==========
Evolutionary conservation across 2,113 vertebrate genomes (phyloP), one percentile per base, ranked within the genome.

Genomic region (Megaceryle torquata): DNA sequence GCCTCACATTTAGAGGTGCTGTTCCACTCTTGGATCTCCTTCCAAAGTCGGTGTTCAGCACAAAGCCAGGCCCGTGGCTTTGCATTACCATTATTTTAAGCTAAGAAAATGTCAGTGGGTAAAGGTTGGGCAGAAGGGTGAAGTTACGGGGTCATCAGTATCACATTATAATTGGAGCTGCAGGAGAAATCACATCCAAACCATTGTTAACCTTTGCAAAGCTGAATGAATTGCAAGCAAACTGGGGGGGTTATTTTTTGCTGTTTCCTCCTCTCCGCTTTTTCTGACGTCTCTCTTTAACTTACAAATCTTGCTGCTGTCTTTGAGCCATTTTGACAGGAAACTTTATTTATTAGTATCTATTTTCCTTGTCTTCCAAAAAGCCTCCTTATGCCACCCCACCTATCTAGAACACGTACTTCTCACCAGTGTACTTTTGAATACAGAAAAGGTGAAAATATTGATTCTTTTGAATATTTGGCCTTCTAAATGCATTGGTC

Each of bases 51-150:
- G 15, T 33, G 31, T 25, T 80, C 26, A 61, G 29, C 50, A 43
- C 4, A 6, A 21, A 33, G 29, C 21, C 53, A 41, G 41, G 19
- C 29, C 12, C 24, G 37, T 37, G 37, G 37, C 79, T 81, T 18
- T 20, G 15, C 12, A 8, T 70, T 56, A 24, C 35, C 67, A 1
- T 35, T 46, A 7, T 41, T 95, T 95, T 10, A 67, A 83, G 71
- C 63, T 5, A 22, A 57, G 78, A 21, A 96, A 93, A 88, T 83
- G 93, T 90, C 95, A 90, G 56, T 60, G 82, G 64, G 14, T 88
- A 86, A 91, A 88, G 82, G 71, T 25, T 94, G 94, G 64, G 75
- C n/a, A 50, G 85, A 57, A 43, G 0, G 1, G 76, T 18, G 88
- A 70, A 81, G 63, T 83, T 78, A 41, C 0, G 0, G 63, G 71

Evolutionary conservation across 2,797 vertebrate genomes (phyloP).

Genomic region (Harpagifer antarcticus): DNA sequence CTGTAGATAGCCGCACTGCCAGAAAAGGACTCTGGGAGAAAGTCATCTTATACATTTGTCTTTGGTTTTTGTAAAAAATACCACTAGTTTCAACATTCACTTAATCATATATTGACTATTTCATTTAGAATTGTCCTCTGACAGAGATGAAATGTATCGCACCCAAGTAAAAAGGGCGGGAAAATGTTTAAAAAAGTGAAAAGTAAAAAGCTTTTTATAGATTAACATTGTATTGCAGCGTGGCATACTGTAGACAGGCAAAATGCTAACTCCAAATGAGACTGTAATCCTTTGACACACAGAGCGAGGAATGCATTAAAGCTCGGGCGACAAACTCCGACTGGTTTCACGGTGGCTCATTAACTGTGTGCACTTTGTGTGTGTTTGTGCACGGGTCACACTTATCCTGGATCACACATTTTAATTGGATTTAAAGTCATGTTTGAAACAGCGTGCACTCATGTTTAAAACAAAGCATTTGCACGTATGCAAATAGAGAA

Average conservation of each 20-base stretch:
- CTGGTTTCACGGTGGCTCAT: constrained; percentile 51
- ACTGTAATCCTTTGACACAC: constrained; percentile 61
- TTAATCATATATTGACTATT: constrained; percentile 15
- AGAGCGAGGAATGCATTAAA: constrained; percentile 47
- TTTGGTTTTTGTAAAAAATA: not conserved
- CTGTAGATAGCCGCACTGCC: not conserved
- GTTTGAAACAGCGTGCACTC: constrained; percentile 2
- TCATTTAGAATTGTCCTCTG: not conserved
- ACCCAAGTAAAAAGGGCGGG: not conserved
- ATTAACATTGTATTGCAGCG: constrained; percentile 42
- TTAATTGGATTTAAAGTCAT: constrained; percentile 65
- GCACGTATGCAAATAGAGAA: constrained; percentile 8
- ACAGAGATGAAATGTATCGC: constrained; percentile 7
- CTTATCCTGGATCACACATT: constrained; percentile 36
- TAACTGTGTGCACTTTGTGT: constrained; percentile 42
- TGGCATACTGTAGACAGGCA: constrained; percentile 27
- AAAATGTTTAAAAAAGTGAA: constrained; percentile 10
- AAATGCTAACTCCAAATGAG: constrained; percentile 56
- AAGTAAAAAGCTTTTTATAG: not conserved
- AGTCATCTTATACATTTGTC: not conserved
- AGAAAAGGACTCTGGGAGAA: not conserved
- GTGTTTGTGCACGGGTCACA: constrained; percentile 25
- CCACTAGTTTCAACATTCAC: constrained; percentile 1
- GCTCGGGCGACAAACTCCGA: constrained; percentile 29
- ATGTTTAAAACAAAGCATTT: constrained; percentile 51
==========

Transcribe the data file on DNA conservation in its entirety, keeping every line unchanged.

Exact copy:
Evolutionary conservation across 2,113 vertebrate genomes (phyloP), one percentile per base, ranked within the genome.

Genomic region (Megaceryle torquata): DNA sequence GCCTCACATTTAGAGGTGCTGTTCCACTCTTGGATCTCCTTCCAAAGTCGGTGTTCAGCACAAAGCCAGGCCCGTGGCTTTGCATTACCATTATTTTAAGCTAAGAAAATGTCAGTGGGTAAAGGTTGGGCAGAAGGGTGAAGTTACGGGGTCATCAGTATCACATTATAATTGGAGCTGCAGGAGAAATCACATCCAAACCATTGTTAACCTTTGCAAAGCTGAATGAATTGCAAGCAAACTGGGGGGGTTATTTTTTGCTGTTTCCTCCTCTCCGCTTTTTCTGACGTCTCTCTTTAACTTACAAATCTTGCTGCTGTCTTTGAGCCATTTTGACAGGAAACTTTATTTATTAGTATCTATTTTCCTTGTCTTCCAAAAAGCCTCCTTATGCCACCCCACCTATCTAGAACACGTACTTCTCACCAGTGTACTTTTGAATACAGAAAAGGTGAAAATATTGATTCTTTTGAATATTTGGCCTTCTAAATGCATTGGTC

Each of bases 51-150:
- G 15, T 33, G 31, T 25, T 80, C 26, A 61, G 29, C 50, A 43
- C 4, A 6, A 21, A 33, G 29, C 21, C 53, A 41, G 41, G 19
- C 29, C 12, C 24, G 37, T 37, G 37, G 37, C 79, T 81, T 18
- T 20, G 15, C 12, A 8, T 70, T 56, A 24, C 35, C 67, A 1
- T 35, T 46, A 7, T 41, T 95, T 95, T 10, A 67, A 83, G 71
- C 63, T 5, A 22, A 57, G 78, A 21, A 96, A 93, A 88, T 83
- G 93, T 90, C 95, A 90, G 56, T 60, G 82, G 64, G 14, T 88
- A 86, A 91, A 88, G 82, G 71, T 25, T 94, G 94, G 64, G 75
- C n/a, A 50, G 85, A 57, A 43, G 0, G 1, G 76, T 18, G 88
- A 70, A 81, G 63, T 83, T 78, A 41, C 0, G 0, G 63, G 71

Evolutionary conservation across 2,797 vertebrate genomes (phyloP).

Genomic region (Harpagifer antarcticus): DNA sequence CTGTAGATAGCCGCACTGCCAGAAAAGGACTCTGGGAGAAAGTCATCTTATACATTTGTCTTTGGTTTTTGTAAAAAATACCACTAGTTTCAACATTCACTTAATCATATATTGACTATTTCATTTAGAATTGTCCTCTGACAGAGATGAAATGTATCGCACCCAAGTAAAAAGGGCGGGAAAATGTTTAAAAAAGTGAAAAGTAAAAAGCTTTTTATAGATTAACATTGTATTGCAGCGTGGCATACTGTAGACAGGCAAAATGCTAACTCCAAATGAGACTGTAATCCTTTGACACACAGAGCGAGGAATGCATTAAAGCTCGGGCGACAAACTCCGACTGGTTTCACGGTGGCTCATTAACTGTGTGCACTTTGTGTGTGTTTGTGCACGGGTCACACTTATCCTGGATCACACATTTTAATTGGATTTAAAGTCATGTTTGAAACAGCGTGCACTCATGTTTAAAACAAAGCATTTGCACGTATGCAAATAGAGAA

Average conservation of each 20-base stretch:
- CTGGTTTCACGGTGGCTCAT: constrained; percentile 51
- ACTGTAATCCTTTGACACAC: constrained; percentile 61
- TTAATCATATATTGACTATT: constrained; percentile 15
- AGAGCGAGGAATGCATTAAA: constrained; percentile 47
- TTTGGTTTTTGTAAAAAATA: not conserved
- CTGTAGATAGCCGCACTGCC: not conserved
- GTTTGAAACAGCGTGCACTC: constrained; percentile 2
- TCATTTAGAATTGTCCTCTG: not conserved
- ACCCAAGTAAAAAGGGCGGG: not conserved
- ATTAACATTGTATTGCAGCG: constrained; percentile 42
- TTAATTGGATTTAAAGTCAT: constrained; percentile 65
- GCACGTATGCAAATAGAGAA: constrained; percentile 8
- ACAGAGATGAAATGTATCGC: constrained; percentile 7
- CTTATCCTGGATCACACATT: constrained; percentile 36
- TAACTGTGTGCACTTTGTGT: constrained; percentile 42
- TGGCATACTGTAGACAGGCA: constrained; percentile 27
- AAAATGTTTAAAAAAGTGAA: constrained; percentile 10
- AAATGCTAACTCCAAATGAG: constrained; percentile 56
- AAGTAAAAAGCTTTTTATAG: not conserved
- AGTCATCTTATACATTTGTC: not conserved
- AGAAAAGGACTCTGGGAGAA: not conserved
- GTGTTTGTGCACGGGTCACA: constrained; percentile 25
- CCACTAGTTTCAACATTCAC: constrained; percentile 1
- GCTCGGGCGACAAACTCCGA: constrained; percentile 29
- ATGTTTAAAACAAAGCATTT: constrained; percentile 51